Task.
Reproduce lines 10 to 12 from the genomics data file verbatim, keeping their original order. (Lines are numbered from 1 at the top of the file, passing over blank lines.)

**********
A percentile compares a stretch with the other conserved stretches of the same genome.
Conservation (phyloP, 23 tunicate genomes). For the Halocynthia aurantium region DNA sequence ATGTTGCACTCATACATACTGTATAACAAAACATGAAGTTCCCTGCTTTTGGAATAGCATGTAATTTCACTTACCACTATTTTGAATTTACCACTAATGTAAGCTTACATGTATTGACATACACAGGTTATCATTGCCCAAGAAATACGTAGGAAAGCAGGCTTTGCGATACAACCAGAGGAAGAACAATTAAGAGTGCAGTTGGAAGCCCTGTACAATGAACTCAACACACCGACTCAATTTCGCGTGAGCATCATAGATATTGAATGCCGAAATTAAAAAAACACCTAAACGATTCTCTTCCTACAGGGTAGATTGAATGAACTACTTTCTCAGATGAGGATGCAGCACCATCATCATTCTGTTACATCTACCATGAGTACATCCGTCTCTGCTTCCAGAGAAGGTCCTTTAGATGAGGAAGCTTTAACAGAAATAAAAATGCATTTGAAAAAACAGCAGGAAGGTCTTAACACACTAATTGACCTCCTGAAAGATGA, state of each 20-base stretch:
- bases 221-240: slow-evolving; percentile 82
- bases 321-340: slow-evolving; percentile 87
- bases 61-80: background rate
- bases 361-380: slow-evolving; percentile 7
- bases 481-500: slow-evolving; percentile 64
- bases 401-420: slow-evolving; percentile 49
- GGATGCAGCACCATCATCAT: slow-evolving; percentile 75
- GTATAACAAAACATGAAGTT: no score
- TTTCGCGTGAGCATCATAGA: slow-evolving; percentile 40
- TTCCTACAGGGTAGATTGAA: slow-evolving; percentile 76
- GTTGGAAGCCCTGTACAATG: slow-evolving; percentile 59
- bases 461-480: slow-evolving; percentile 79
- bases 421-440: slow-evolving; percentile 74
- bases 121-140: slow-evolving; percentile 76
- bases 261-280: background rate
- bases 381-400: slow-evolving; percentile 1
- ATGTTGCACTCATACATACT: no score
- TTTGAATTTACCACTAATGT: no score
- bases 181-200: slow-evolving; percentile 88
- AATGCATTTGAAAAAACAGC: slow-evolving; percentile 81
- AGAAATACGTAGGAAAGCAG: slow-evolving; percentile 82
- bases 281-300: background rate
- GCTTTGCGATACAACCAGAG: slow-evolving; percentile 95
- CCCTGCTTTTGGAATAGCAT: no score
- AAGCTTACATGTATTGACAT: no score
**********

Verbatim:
- GTATAACAAAACATGAAGTT: no score
- TTTCGCGTGAGCATCATAGA: slow-evolving; percentile 40
- TTCCTACAGGGTAGATTGAA: slow-evolving; percentile 76